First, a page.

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Attended the Alfa Romeo club's advanced time-trial school over the weekend at the Streets of Willow. The instructors and events were great & we got tons of track time. Charging was more of an issue than I was hoping it would be, but I was able to make it work.

(caution - the video is crazy shaky)

One of the things I like about AROSC is that they conduct races and time-trials with a classing system, similar to NASA or SCCA. (Weight to HP ratio adjusted for modifications) My RWD Model 3 with UP lowering springs, 9.5 in wheels, 200 TW 265/35 tires, MPP Front Rotors and PartyBox VSC defeat qualifies for the P class. This is fun because cars in this class range from low weight/low HP cars like some Miata, S2000, Porsche SC, and AR Junior, to heavier cars like the Mustang GT and the RWD Tesla.

The 2 day course contained three main activities: Track, Classroom, and Skidpad. (Each activity was conducted in two 1-hour sessions per day, one in the morning and the other in the afternoon. The track sessions included about 50 minutes of actual on-track time and the Skid-Pad had about 40 minutes driving time - (manage that battery carefully!)

Fairly early in the session I did get to share the track with one of the class P leaders in his 1982 Porsche 911 SC. I had gone up against him in the past at Big Willow, where he beat my time by over 4 seconds, so it was fun to hang with him on this twisty short track.

This was my first time on track with the upgraded 365mm front rotors and track pads from Mountain Pass Performance, and they were were solid performers. Maybe too good, as I experienced no fade at all in my first session until I boiled my brake fluid (Motul RBF600) after about 40 minutes on track in the 100+ degree heat. Because the school uses only about a quarter of the track for the lapping portion, you are constantly braking and turning. As I hit pit lane to let the fluid recover, I was not surprised to pull up next a (literally) smoking hot Camaro with the same issue.

Being the advanced time-trail group, they covered the fundamentals fairly quickly (anatomy of a corner, driving line, slow in-fast out) and focused more on key strategies for getting a hot lap in. They also provided advice on how many of the approaches used in wheel-to-wheel racing apply to time trial, especially helpful for open passing groups. During one of the on-track exercises, they had us pair up and go around the entire course (except for the last chicane) two-wide. We'd alternate taking the inside and outside each lap. Then the next challenge was to get comfortable enough being two-wide that you could catch the pair in front of you. Again, this is all on what basically amounts to a go-cart track. Too Fun!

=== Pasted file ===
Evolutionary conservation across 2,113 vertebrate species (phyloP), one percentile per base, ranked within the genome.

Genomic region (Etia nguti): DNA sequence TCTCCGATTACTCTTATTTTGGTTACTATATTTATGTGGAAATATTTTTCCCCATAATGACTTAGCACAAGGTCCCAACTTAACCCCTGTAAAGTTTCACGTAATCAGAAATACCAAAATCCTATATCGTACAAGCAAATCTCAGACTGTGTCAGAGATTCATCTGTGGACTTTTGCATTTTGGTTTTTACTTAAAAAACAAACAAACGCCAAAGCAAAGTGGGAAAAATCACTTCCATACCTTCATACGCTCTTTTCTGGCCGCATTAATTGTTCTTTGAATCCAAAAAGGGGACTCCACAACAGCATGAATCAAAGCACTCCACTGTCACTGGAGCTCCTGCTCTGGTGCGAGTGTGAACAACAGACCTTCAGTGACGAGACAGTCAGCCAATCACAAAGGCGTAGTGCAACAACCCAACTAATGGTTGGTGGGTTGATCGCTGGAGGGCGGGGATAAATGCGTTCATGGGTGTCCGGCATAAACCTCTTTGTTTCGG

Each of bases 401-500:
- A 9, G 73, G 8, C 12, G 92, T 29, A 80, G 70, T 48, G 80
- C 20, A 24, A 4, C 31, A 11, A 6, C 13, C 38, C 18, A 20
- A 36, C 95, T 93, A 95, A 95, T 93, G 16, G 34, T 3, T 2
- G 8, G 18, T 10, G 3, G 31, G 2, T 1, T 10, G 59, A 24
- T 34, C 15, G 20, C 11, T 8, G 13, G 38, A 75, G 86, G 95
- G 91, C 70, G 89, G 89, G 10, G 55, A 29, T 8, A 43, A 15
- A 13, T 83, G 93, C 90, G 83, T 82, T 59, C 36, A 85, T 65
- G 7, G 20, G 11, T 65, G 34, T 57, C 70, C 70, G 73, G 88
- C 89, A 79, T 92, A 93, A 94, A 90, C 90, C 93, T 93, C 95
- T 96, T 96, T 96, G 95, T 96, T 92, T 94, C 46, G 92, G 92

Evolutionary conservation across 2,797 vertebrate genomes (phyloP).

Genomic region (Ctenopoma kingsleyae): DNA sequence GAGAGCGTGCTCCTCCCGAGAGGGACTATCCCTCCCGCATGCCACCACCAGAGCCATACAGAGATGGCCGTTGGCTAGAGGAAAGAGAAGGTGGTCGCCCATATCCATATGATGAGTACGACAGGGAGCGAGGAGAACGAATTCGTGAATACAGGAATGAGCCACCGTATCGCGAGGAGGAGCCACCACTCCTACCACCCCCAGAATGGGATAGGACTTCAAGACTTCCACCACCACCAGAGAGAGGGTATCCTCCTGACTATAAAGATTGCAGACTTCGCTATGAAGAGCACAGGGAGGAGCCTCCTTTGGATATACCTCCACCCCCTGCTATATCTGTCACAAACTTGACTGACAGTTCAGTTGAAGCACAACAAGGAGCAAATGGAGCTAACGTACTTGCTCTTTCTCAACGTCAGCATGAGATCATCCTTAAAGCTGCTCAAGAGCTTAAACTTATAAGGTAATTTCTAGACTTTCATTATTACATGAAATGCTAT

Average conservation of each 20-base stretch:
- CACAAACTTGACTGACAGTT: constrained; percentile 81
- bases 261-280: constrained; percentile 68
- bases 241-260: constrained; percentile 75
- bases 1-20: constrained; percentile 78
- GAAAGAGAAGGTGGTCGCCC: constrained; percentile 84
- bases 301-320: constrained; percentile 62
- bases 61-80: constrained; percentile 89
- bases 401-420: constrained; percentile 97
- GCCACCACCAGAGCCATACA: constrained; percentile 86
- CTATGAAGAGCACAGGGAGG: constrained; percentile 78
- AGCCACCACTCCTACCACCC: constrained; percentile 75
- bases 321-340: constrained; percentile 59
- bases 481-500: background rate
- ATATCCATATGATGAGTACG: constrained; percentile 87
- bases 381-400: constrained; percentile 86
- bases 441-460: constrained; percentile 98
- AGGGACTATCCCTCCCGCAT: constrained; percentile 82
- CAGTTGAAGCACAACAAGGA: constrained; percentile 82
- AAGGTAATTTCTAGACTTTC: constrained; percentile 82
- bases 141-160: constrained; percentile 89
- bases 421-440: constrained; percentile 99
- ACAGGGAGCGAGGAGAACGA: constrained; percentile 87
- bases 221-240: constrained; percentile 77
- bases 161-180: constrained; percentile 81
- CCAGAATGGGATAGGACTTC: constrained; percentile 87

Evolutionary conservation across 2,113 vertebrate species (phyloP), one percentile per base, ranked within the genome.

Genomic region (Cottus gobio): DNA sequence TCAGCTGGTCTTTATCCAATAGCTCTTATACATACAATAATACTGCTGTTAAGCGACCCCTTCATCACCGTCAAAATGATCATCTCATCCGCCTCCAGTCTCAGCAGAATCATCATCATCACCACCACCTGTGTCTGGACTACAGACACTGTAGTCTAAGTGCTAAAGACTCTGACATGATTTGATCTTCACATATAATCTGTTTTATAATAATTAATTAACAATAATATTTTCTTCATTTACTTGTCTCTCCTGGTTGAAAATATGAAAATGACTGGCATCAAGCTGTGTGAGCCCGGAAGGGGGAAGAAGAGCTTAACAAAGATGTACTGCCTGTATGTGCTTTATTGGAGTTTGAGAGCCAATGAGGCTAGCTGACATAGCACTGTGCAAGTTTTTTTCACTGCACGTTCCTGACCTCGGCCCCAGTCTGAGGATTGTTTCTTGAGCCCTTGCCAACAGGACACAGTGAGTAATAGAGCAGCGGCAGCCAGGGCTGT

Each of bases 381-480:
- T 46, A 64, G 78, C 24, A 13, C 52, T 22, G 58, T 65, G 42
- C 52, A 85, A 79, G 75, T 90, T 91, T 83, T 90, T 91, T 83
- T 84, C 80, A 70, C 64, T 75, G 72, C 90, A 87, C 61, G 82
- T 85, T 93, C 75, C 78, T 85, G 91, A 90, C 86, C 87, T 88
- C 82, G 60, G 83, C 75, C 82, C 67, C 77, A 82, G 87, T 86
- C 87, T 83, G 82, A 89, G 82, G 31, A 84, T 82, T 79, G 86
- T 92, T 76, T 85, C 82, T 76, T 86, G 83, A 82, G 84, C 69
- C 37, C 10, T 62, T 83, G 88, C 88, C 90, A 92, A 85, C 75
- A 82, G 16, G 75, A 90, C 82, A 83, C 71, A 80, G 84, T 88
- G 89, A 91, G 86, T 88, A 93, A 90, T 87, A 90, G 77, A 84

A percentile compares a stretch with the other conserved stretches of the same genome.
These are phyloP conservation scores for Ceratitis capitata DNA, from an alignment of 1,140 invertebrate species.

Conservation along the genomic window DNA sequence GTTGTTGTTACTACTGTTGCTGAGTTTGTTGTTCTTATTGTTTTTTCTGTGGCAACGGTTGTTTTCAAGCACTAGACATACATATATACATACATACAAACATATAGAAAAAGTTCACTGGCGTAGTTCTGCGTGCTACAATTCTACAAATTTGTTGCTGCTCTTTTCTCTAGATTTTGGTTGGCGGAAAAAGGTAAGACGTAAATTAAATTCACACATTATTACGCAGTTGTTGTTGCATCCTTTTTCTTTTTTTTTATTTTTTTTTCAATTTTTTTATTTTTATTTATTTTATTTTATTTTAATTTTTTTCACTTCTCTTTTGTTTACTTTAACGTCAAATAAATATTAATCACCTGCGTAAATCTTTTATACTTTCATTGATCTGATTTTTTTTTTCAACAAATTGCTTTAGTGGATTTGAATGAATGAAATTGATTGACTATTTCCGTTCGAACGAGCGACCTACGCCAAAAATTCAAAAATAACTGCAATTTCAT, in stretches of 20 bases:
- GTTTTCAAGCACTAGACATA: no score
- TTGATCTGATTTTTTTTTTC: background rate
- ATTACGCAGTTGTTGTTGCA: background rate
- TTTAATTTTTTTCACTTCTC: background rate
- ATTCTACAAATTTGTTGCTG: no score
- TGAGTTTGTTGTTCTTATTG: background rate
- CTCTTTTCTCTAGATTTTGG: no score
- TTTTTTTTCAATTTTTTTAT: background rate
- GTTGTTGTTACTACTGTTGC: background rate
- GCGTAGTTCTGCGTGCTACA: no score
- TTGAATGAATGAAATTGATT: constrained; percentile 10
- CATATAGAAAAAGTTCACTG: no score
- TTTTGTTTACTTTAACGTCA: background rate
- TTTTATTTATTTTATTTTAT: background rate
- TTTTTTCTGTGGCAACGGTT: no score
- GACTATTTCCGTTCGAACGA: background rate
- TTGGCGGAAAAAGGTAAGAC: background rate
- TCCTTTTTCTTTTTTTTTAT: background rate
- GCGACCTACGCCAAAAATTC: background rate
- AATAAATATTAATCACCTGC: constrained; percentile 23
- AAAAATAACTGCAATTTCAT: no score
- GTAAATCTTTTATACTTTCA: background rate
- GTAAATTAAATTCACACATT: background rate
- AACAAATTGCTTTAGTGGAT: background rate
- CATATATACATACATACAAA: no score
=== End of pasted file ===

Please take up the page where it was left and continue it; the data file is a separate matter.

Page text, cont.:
Unlike traditional skid-pad work where you stay in the circle or do figure 8s, this was a super-mini-course attached to the skid pad. I was actually hoping this would be more of an opportunity to do a bit of drifting, especially since i have the PartyBox installed, but they wanted us to focus on finding the fastest line while incorporating the skid pad. We did runs both clockwise and CCW, and ran with the skidpad dry as well as wet. Still, the advantage of the PartyBox here and on the "larger" track was obvious. So much easier to get through those tight turns when given a bit of latitude! I can only imagine how fun this would be in a Performance 3 with Track Mode.

Notes for Charging at Willow Springs:

They do have RV spots with 50 amp power at Willow Springs Raceway, but only two of the 10 or so sites have 14-50 plugs and you have to ask for them specifically, which I did. The Super Charger in Mojave is 21 miles away from the track, and it took me 23 minutes each way and used 7% of the battery.

I charged to 100% the night before and stayed at a (terrible) hotel 5 miles from the track. I lost a little charge overnight, so when I got to the RV spot in the morning I was at 87%. I had about an hour and a half before the drivers meeting, so figured I was in good shape. Unfortunately, the owners of the track had happened to leave their RV in the spot I had reserved, and it took a lot of back and forth with the office before I was able to get someone out to unplug their RV and let me plug in, so I was only up to 89% when I had to head to the driver's meeting.

Luckily the track session was first, so 89% was a good SoC. The course is short with very few "straights" so battery held up better than it would on a full course. By the end of the session I was down to the mid-40s. I plugged into the RV spot during the classroom session, which got me to the low-50s before the skidpad. After the skidpad I was at 27% with only a 1-hour lunch period before the next tack session. 23 minutes later I pull into the SC at 20%. It was hitting 150kw and got me up to 70% in just over 15 minutes (enough time to grab waters and a sandwich). 23 minutes back and I arrived just in time for the afternoon track session at 64%. This was the wheel-to-wheel portion, running a bit slower pace, and I got out with 30% remaining. Plugged in during the classroom session and started the skidpad at 37%. That took it down to 14% before ending the day. Considered sitting at the RV spot for a while, but ended up heading straight for the SC and made it there with 7% to spare. Can't wait until all tracks have Super Charging capabilities!

Overall the event was a crazy in an EV - But so much fun!
Streets of Willow is fun. I spun my Solstice GXP off the track at the chicane and had to spend 2.5 hours getting dust out of the interior. Super worth it though. I did a 2 day class with some Miata and Lotus folks. The first day was like yours and the second day was all track. I wondered about getting the Model 3 out there and wondered about charging. Thanks for the info.
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